Protein Linked to Tissue Stiffness Found to Promote Breast Cancer Invasion and Metastatic Properties

Protein Linked to Tissue Stiffness Found to Promote Breast Cancer Invasion and Metastatic Properties
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A study recently published in the journal Nature Cell Biology by researchers at the University of California, San Diego revealed a new molecular mechanism underlying the link between breast tissue stiffness, breast cancer aggressiveness and poor clinical outcome. The study is entitled “Matrix stiffness drives epithelial–mesenchymal transition and tumor metastasis through a TWIST1–G3BP2 mechanotransduction pathway.

Breast tumors are frequently detected by touch due to the formation of dense clusters of collagen fibers that render the tumor stiffer or harder in comparison with the surrounding tissue. Increased tumor stiffness is known to be linked to tumor progression, spread (metastasis) and poor survival rates.

In order to assess the influence of tissue stiffness in tumor behavior, the research team used a hydrogel system that allowed them to vary the rigidity of 3D cultures of breast cells between a stiffness degree characteristic of normal mammary glands to the higher stiffness degree typical of breast tumors. The team found that under conditions of high stiffness, a protein known as TWIST1 loses its molecular anchor, a protein called G3BP2, and travels from the cytoplasm into the cell’s nucleus. Once in the nucleus, TWIST1 activates genes that allow breast cancer cells to invade the surrounding healthy tissue and to metastasize into other parts of the body.

“We’re finding that cancer cell behavior isn’t driven by just biochemical signals, but also biomechanical signals from the tumor’s physical environment,” said the study’s senior author Dr. Jing Yang in a news release.

Using mouse models of human breast cancer, with or without G3BP2 expression, researchers found that in the absence of G3BP2, malignant cancer cells were more invasive and exhibited a higher extent of metastasis in the lung when compared to tumors expressing G3BP2. The same finding was observed in human breast cancer patient samples, where stiffer tumors correlated with poorer survival and patients with stiffer tumors and reduced G3BP2 expression exhibited even worse survival rates.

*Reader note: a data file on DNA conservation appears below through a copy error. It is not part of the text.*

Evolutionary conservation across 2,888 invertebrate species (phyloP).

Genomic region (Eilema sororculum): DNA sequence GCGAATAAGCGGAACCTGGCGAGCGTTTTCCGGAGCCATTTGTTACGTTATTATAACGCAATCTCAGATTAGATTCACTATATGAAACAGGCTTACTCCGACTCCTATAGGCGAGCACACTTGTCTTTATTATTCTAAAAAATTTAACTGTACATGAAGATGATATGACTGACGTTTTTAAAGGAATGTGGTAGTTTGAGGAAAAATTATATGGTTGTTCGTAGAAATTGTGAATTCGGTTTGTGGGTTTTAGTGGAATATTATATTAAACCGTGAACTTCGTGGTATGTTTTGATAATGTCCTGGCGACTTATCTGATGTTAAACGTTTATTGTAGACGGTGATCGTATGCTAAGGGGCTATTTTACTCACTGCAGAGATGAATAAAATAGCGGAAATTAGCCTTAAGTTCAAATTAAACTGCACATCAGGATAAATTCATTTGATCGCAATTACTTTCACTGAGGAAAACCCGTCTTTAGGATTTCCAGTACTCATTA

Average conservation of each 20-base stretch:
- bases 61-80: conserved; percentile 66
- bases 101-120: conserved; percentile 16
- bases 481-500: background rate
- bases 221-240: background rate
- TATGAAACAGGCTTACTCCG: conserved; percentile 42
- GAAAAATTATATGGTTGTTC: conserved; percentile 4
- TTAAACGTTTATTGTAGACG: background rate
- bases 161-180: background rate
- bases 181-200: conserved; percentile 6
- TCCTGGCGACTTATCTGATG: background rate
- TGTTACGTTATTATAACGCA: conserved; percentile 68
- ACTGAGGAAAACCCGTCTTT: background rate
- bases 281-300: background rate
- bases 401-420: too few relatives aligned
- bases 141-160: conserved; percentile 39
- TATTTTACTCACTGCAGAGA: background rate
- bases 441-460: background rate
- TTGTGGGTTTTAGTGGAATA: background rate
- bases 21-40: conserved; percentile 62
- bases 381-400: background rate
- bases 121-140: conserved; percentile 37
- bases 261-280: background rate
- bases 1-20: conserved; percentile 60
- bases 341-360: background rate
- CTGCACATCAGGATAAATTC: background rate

The team suggests that collagen organization (reflecting tissue stiffness) and G3BP2 protein levels can both be used as predictors of a poor clinical outcome and disease progression in breast cancer patients.

The researchers concluded that the molecular pathway involving TWIST1-G3BP2 is responsive to the tumor microenvironment leading to cancer cell invasion, metastasis and poorer patient survival.

“Next we want to understand exactly how cells interpret mechanical cues into biological responses,” said one of the study’s lead co-authors Dr. Laurent Fattet. “This cross-talk between a tumor’s biomechanical microenvironment and the inter-workings of individual cancer cells may someday provide new therapeutic strategies to slow cancer’s spread.”

Patrícia holds her PhD in Medical Microbiology and Infectious Diseases from the Leiden University Medical Center in Leiden, The Netherlands. She has studied Applied Biology at Universidade do Minho and was a postdoctoral research fellow at Instituto de Medicina Molecular in Lisbon, Portugal. Her work has been focused on molecular genetic traits of infectious agents such as viruses and parasites.
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Patrícia holds her PhD in Medical Microbiology and Infectious Diseases from the Leiden University Medical Center in Leiden, The Netherlands. She has studied Applied Biology at Universidade do Minho and was a postdoctoral research fellow at Instituto de Medicina Molecular in Lisbon, Portugal. Her work has been focused on molecular genetic traits of infectious agents such as viruses and parasites.
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